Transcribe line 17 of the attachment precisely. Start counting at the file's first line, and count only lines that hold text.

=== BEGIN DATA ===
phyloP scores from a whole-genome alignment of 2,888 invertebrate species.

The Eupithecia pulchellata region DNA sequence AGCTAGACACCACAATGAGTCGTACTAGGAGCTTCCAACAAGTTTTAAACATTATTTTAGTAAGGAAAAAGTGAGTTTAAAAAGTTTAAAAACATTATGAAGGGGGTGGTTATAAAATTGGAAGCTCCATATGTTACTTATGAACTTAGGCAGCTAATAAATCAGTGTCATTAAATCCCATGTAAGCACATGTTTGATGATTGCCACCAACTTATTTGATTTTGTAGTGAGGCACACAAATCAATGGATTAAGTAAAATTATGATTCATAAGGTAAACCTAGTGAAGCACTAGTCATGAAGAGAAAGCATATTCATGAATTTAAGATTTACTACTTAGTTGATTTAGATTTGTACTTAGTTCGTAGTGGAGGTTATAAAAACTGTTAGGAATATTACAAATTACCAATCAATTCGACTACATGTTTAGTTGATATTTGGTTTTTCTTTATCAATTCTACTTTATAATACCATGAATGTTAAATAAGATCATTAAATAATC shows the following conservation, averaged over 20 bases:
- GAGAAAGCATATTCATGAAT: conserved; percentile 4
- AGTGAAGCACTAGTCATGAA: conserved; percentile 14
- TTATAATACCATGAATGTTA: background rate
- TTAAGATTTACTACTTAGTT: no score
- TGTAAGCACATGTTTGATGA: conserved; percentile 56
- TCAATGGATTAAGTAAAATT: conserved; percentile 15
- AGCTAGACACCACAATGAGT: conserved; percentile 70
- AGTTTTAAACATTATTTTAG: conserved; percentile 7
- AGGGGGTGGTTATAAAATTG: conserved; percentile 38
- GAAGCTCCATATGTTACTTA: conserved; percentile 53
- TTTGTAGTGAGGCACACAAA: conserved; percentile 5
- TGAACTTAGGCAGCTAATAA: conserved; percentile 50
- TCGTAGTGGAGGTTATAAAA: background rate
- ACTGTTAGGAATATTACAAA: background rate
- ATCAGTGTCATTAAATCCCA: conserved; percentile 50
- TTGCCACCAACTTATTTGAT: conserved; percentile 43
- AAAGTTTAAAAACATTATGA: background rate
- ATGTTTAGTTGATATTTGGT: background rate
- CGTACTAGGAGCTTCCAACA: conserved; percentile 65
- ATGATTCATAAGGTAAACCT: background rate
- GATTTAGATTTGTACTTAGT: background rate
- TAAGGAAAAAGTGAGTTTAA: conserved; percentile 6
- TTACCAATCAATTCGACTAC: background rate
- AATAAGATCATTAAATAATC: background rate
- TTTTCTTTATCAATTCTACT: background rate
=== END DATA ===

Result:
- ATCAGTGTCATTAAATCCCA: conserved; percentile 50